Sustainability is top of mind for dairy farmers and the dairy industry overall. There are several things happening to ensure dairy is part of the global solution to protecting our people, planet and communities for the future:

1. Industry-wide commitment – In 2020, the U.S. dairy industry committed to greenhouse gas emissions (GHG) neutrality by 2050 as well as to reduce water use and improve water quality. Even before this commitment, the dairy industry brought together groups from across the supply chain – from dairy farmers to dairy processing companies to grocery retailers -- to discuss coordinated efforts for a sustainable future. In 2008, wanting to understand its impact, dairy farmers conducted a lifecycle assessment research project to learn just how much the industry contributed to greenhouse gas emissions. That project indicated 2% of US greenhouse gas emissions are attributable to dairy.

2. Progress – a commitment is great, but how do we get there?

    1. Partnerships – Working with groups like US Farmers and Ranchers in Action, the goal is to share resources and scale innovations to activate on a cohesive plan together. One of those is declaring 2020-2030 the Decade of Agriculture, which emphasizes the importance of all of agriculture to identify vibrant solutions to some of our current threats and challenges. Other partnerships with groups such as the Nature Conservancy and American Farmland Trust can also help reach shared goals quickly.
    2. Research – Learning how various technologies can work on a variety of farms is helpful in determining practical solutions for farms of varying geographies, sizes and types. Instead of searching for a one-size-fits-all solution, farmers need options. Current research includes:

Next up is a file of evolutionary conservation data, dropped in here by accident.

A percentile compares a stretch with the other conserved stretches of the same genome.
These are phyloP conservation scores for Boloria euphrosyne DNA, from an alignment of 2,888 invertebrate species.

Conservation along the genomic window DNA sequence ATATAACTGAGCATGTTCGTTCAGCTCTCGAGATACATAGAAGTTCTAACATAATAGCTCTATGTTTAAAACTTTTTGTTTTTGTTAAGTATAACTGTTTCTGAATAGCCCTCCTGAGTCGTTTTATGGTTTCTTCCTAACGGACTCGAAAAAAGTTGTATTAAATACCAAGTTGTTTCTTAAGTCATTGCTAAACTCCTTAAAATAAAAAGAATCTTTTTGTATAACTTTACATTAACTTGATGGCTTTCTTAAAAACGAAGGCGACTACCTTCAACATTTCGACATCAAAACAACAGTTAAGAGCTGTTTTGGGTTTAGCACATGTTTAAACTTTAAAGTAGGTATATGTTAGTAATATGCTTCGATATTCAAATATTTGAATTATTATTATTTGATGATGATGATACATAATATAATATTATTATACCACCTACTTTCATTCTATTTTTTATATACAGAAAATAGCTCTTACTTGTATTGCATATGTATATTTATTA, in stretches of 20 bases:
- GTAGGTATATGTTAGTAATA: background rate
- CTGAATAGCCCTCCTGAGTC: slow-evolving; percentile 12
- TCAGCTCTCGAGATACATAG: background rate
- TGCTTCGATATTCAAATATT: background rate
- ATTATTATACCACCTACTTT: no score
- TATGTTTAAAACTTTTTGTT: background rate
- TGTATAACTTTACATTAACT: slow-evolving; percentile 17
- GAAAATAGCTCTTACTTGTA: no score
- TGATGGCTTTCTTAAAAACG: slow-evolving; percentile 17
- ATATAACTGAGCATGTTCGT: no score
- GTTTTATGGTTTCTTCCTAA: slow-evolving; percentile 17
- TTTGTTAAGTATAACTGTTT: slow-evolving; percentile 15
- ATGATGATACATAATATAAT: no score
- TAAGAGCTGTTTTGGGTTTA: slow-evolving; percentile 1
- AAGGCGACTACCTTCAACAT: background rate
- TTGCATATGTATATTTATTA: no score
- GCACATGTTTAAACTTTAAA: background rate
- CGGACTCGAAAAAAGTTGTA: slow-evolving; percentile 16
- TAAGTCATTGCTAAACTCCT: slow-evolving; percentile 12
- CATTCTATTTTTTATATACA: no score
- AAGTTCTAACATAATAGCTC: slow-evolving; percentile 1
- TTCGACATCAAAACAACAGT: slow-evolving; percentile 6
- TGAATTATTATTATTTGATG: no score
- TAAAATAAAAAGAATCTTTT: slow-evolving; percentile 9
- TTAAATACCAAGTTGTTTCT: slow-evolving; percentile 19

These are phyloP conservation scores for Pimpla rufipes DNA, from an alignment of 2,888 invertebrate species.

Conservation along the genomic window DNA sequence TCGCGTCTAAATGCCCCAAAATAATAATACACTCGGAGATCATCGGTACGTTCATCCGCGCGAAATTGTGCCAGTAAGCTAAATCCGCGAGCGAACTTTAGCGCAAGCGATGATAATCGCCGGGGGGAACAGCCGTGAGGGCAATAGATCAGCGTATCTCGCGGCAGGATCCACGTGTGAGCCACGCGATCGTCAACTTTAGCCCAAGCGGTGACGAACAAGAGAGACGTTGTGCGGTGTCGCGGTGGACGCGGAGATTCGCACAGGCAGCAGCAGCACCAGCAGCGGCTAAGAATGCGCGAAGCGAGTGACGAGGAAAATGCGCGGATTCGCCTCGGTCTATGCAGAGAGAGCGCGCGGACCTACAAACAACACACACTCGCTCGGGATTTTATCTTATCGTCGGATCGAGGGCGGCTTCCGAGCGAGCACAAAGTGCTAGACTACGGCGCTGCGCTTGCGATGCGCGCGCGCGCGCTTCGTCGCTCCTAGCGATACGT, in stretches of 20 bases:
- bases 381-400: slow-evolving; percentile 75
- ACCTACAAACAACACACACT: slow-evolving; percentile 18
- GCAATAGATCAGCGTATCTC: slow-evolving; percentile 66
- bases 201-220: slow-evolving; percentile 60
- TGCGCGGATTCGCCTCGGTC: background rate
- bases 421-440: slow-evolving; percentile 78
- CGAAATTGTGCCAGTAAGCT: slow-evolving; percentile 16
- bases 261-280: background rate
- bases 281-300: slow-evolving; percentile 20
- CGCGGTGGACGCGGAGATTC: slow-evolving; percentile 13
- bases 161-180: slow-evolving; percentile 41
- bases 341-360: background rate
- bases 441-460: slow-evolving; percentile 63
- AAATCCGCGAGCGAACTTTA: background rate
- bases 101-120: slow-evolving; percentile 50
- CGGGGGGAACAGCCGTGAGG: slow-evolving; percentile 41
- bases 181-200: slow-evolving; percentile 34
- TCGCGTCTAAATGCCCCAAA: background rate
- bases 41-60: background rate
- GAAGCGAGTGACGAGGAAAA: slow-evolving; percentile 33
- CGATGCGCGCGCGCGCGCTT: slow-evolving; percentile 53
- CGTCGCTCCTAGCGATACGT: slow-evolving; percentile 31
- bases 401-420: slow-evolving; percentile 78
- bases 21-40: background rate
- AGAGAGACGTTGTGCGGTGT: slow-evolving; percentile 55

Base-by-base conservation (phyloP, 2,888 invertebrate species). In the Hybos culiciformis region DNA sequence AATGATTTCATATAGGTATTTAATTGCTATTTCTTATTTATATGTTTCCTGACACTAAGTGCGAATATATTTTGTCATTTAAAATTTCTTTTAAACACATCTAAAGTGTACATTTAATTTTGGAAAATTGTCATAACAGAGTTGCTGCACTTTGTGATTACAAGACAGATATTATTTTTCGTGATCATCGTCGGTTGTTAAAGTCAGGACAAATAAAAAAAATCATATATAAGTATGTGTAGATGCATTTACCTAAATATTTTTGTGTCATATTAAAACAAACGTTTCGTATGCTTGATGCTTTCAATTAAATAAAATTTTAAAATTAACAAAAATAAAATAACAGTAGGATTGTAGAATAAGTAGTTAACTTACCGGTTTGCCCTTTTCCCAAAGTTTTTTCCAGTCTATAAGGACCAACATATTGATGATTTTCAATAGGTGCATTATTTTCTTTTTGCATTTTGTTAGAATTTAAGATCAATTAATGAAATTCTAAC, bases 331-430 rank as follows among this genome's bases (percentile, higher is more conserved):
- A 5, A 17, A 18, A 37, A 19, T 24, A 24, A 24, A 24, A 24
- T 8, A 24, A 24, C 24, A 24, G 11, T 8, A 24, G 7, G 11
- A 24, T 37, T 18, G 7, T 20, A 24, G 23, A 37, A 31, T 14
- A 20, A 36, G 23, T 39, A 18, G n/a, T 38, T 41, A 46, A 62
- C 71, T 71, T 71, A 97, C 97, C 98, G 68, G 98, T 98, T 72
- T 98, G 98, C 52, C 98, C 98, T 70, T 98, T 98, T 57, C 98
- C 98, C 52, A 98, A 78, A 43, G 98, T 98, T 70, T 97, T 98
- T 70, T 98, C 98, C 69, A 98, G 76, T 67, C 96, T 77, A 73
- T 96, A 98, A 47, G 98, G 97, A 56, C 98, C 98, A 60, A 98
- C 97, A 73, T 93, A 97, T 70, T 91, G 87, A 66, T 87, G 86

• Reducing methane – the industry is approaching this in two ways, first by researching how to reduce the methane production of dairy cows (i.e., reducing the amount of methane produced when cows digest their food and belch, and second, by looking at the opportunity to use methane as a renewable energy source.
      • Manure management – manure is a valuable resource that can improve soil health and be used as an energy source. Learning how to best manage manure can help reduce emissions and better inform its utilization.
      • Cow nutrition – cows are natural recyclers and can turn byproducts from other sectors of agriculture (think beet pulp, almond hulls, cottonseed) into high quality nutrition. Animal nutritionists study the impact of various feed on a cow’s diet to determine health, quality and impact.
    3. Crop Science – techniques like double-cropping, low/no till and cover-cropping can help improve soil health and reduce emissions. Not every practice works on every farm or with every crop, so a variety of technologies should be considered.

    3. Dairy processing – the stewardship commitment provides a transparent way for dairy companies to collectively demonstrate positive social, environmental and economic impact through collaboration across the value chain. Here’s an example of what one processor is doing in our region.

      For more, visitCan Dairy Be Sustainable? Yes, and Here’s Why